A Contribution To Bach's Tricentennial
by Brian Jay Wu

MusicWorks is a program from Hayden Software (600 Suffolk St., Lowell, MA 01854) that allows you to input music to a Macintosh using musical notation, and to then play back the song. No additional hardware or software are needed.

It's important to remember that the Macintosh hardware is limited to producing sound for a maximum of four voices at once. A "voice" corresponds to one continuous melody of single notes. Thus, in order to play a C major chord (C, E, and G), one would have to use three of the four voices, one voice for each note. It's clear the Macintosh won't handle most of the Chopin works or a symphony by Beethoven, since those pieces often use several dozen voices at once. However, most beginning and intermediate keyboard pieces can be done in four voices.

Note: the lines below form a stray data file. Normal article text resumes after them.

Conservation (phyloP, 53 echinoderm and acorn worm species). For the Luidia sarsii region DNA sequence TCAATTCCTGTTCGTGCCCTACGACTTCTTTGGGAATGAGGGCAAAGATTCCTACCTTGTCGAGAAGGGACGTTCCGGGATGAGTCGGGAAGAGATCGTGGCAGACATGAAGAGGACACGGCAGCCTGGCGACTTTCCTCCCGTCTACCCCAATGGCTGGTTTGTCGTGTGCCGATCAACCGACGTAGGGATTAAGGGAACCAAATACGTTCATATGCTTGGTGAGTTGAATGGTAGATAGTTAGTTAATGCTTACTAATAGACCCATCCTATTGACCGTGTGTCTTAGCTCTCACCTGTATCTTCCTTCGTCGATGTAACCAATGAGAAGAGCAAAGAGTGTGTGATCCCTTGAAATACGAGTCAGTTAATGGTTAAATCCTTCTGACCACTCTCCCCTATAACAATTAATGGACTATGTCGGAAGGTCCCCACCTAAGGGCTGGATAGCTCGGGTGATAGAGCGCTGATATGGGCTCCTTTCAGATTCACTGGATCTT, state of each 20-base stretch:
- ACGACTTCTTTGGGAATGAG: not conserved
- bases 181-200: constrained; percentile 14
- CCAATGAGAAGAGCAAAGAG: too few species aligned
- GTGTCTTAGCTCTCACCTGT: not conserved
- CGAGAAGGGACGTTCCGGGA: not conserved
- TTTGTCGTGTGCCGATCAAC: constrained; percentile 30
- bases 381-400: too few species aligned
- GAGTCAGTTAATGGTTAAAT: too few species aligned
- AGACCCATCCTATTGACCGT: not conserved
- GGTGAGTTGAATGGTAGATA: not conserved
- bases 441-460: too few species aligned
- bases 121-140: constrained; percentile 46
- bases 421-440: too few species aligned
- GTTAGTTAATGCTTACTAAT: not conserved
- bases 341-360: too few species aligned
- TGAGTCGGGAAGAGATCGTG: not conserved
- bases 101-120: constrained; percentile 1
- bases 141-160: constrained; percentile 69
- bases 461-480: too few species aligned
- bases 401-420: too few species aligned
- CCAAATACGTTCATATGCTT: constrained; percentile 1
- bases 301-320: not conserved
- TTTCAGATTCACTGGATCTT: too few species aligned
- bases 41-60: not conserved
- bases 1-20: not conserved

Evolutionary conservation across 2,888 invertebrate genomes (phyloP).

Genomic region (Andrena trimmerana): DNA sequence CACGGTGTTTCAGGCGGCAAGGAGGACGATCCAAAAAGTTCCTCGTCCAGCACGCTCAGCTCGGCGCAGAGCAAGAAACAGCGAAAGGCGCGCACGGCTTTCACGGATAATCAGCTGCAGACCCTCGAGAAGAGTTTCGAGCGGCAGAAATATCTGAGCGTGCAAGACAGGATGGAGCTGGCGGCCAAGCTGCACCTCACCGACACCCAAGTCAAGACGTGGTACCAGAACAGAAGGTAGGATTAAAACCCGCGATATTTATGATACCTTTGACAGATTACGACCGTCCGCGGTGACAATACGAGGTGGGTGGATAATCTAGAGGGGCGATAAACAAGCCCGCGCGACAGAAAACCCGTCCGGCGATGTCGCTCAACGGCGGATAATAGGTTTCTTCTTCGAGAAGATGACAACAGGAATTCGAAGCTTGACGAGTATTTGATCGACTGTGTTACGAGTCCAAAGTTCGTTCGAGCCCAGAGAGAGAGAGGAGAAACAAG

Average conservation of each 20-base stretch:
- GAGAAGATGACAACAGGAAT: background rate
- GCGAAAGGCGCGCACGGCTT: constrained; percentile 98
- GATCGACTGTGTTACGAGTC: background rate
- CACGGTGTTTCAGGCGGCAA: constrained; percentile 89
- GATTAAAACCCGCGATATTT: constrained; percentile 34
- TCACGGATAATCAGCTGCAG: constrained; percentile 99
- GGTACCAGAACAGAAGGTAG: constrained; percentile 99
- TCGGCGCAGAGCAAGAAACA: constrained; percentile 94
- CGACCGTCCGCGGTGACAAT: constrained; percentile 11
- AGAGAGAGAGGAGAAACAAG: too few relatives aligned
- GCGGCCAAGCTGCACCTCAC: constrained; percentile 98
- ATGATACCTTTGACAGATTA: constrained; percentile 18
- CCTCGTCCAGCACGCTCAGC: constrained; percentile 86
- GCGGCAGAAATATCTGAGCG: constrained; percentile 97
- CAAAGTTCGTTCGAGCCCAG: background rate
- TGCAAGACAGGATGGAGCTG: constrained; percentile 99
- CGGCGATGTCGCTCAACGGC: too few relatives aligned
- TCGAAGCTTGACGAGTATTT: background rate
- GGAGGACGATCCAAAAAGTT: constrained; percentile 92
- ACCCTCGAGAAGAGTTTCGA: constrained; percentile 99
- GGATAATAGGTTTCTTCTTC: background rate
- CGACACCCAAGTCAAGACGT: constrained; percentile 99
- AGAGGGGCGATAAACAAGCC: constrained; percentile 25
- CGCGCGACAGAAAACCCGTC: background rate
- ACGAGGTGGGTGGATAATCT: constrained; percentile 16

MusicWorks scores are input one voice at a time. The choice of notes runs from 16th notes to whole notes, so 32nds and ornamentals are out. Following a 16th by another 16th in the same pitch is useless since the machine (hardware or software, I don't know) cannot distinctly stop and then start notes cleanly enough (although placing a rest between the two can help). Forget about double sharps and double flats, or devices like triplets (as exemplified by the song Laura, that Johnny Mercer favorite). The program can't hack it either audibly or notationally.

MusicWorks does not support text in a score, either comments or lyrics, which means you cannot generate a "real" score with notations like Adagio or alle Breve. Also forget about repeat bars and codas and first/second endings. That leaves about the most primitive level of notation possible, but a large variety of music can still be transcribed!